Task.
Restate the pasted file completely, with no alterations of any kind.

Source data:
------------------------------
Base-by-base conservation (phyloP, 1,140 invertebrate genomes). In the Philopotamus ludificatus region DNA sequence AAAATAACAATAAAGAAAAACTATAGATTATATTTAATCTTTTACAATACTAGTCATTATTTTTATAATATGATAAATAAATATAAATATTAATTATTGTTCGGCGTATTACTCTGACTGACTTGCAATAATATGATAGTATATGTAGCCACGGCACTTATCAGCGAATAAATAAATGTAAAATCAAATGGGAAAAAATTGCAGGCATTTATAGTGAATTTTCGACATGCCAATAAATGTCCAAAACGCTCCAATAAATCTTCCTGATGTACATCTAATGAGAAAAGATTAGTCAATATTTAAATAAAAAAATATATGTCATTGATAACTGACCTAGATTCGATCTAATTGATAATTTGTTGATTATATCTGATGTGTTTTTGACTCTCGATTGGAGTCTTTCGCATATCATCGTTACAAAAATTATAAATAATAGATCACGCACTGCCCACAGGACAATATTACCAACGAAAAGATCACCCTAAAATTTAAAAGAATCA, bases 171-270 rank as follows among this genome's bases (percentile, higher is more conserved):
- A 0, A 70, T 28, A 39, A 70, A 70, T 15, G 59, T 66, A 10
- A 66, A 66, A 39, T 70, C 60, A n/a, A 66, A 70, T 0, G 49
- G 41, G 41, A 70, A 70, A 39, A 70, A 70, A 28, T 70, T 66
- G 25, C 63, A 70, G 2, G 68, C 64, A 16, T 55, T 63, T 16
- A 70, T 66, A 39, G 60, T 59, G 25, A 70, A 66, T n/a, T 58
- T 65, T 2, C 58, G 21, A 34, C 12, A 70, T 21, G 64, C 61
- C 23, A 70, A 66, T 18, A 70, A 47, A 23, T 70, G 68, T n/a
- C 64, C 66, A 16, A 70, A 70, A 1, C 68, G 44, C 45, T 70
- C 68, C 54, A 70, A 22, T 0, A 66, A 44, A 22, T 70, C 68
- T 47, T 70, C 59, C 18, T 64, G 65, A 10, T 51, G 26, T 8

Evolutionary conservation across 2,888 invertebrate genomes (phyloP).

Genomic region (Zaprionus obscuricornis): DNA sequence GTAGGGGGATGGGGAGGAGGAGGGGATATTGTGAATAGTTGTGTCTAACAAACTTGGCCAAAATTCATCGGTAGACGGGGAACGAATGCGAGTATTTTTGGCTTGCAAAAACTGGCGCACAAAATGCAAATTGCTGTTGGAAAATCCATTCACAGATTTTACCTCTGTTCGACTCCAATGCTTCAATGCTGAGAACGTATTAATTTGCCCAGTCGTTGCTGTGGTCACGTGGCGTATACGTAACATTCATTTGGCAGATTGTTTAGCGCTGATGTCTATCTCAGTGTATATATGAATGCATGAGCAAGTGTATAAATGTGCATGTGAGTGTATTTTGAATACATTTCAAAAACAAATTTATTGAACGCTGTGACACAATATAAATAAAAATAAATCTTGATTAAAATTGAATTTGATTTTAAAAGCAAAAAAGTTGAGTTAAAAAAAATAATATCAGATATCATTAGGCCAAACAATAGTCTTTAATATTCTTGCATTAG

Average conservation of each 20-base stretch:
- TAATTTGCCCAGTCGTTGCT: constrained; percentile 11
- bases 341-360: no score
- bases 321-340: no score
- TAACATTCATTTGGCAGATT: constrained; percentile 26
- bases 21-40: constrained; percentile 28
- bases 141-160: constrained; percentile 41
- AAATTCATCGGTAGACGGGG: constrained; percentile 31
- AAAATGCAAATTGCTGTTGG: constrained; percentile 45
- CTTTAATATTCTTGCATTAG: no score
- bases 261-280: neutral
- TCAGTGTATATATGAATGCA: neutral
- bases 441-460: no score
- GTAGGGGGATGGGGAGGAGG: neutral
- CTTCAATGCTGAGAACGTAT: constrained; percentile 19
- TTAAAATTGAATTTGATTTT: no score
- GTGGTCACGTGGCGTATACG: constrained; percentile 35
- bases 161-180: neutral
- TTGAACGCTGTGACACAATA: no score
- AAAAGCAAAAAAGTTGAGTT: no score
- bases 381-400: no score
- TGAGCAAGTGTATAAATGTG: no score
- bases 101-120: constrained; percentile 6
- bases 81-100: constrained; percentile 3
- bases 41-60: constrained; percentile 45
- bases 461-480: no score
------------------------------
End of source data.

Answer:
Base-by-base conservation (phyloP, 1,140 invertebrate genomes). In the Philopotamus ludificatus region DNA sequence AAAATAACAATAAAGAAAAACTATAGATTATATTTAATCTTTTACAATACTAGTCATTATTTTTATAATATGATAAATAAATATAAATATTAATTATTGTTCGGCGTATTACTCTGACTGACTTGCAATAATATGATAGTATATGTAGCCACGGCACTTATCAGCGAATAAATAAATGTAAAATCAAATGGGAAAAAATTGCAGGCATTTATAGTGAATTTTCGACATGCCAATAAATGTCCAAAACGCTCCAATAAATCTTCCTGATGTACATCTAATGAGAAAAGATTAGTCAATATTTAAATAAAAAAATATATGTCATTGATAACTGACCTAGATTCGATCTAATTGATAATTTGTTGATTATATCTGATGTGTTTTTGACTCTCGATTGGAGTCTTTCGCATATCATCGTTACAAAAATTATAAATAATAGATCACGCACTGCCCACAGGACAATATTACCAACGAAAAGATCACCCTAAAATTTAAAAGAATCA, bases 171-270 rank as follows among this genome's bases (percentile, higher is more conserved):
- A 0, A 70, T 28, A 39, A 70, A 70, T 15, G 59, T 66, A 10
- A 66, A 66, A 39, T 70, C 60, A n/a, A 66, A 70, T 0, G 49
- G 41, G 41, A 70, A 70, A 39, A 70, A 70, A 28, T 70, T 66
- G 25, C 63, A 70, G 2, G 68, C 64, A 16, T 55, T 63, T 16
- A 70, T 66, A 39, G 60, T 59, G 25, A 70, A 66, T n/a, T 58
- T 65, T 2, C 58, G 21, A 34, C 12, A 70, T 21, G 64, C 61
- C 23, A 70, A 66, T 18, A 70, A 47, A 23, T 70, G 68, T n/a
- C 64, C 66, A 16, A 70, A 70, A 1, C 68, G 44, C 45, T 70
- C 68, C 54, A 70, A 22, T 0, A 66, A 44, A 22, T 70, C 68
- T 47, T 70, C 59, C 18, T 64, G 65, A 10, T 51, G 26, T 8

Evolutionary conservation across 2,888 invertebrate genomes (phyloP).

Genomic region (Zaprionus obscuricornis): DNA sequence GTAGGGGGATGGGGAGGAGGAGGGGATATTGTGAATAGTTGTGTCTAACAAACTTGGCCAAAATTCATCGGTAGACGGGGAACGAATGCGAGTATTTTTGGCTTGCAAAAACTGGCGCACAAAATGCAAATTGCTGTTGGAAAATCCATTCACAGATTTTACCTCTGTTCGACTCCAATGCTTCAATGCTGAGAACGTATTAATTTGCCCAGTCGTTGCTGTGGTCACGTGGCGTATACGTAACATTCATTTGGCAGATTGTTTAGCGCTGATGTCTATCTCAGTGTATATATGAATGCATGAGCAAGTGTATAAATGTGCATGTGAGTGTATTTTGAATACATTTCAAAAACAAATTTATTGAACGCTGTGACACAATATAAATAAAAATAAATCTTGATTAAAATTGAATTTGATTTTAAAAGCAAAAAAGTTGAGTTAAAAAAAATAATATCAGATATCATTAGGCCAAACAATAGTCTTTAATATTCTTGCATTAG

Average conservation of each 20-base stretch:
- TAATTTGCCCAGTCGTTGCT: constrained; percentile 11
- bases 341-360: no score
- bases 321-340: no score
- TAACATTCATTTGGCAGATT: constrained; percentile 26
- bases 21-40: constrained; percentile 28
- bases 141-160: constrained; percentile 41
- AAATTCATCGGTAGACGGGG: constrained; percentile 31
- AAAATGCAAATTGCTGTTGG: constrained; percentile 45
- CTTTAATATTCTTGCATTAG: no score
- bases 261-280: neutral
- TCAGTGTATATATGAATGCA: neutral
- bases 441-460: no score
- GTAGGGGGATGGGGAGGAGG: neutral
- CTTCAATGCTGAGAACGTAT: constrained; percentile 19
- TTAAAATTGAATTTGATTTT: no score
- GTGGTCACGTGGCGTATACG: constrained; percentile 35
- bases 161-180: neutral
- TTGAACGCTGTGACACAATA: no score
- AAAAGCAAAAAAGTTGAGTT: no score
- bases 381-400: no score
- TGAGCAAGTGTATAAATGTG: no score
- bases 101-120: constrained; percentile 6
- bases 81-100: constrained; percentile 3
- bases 41-60: constrained; percentile 45
- bases 461-480: no score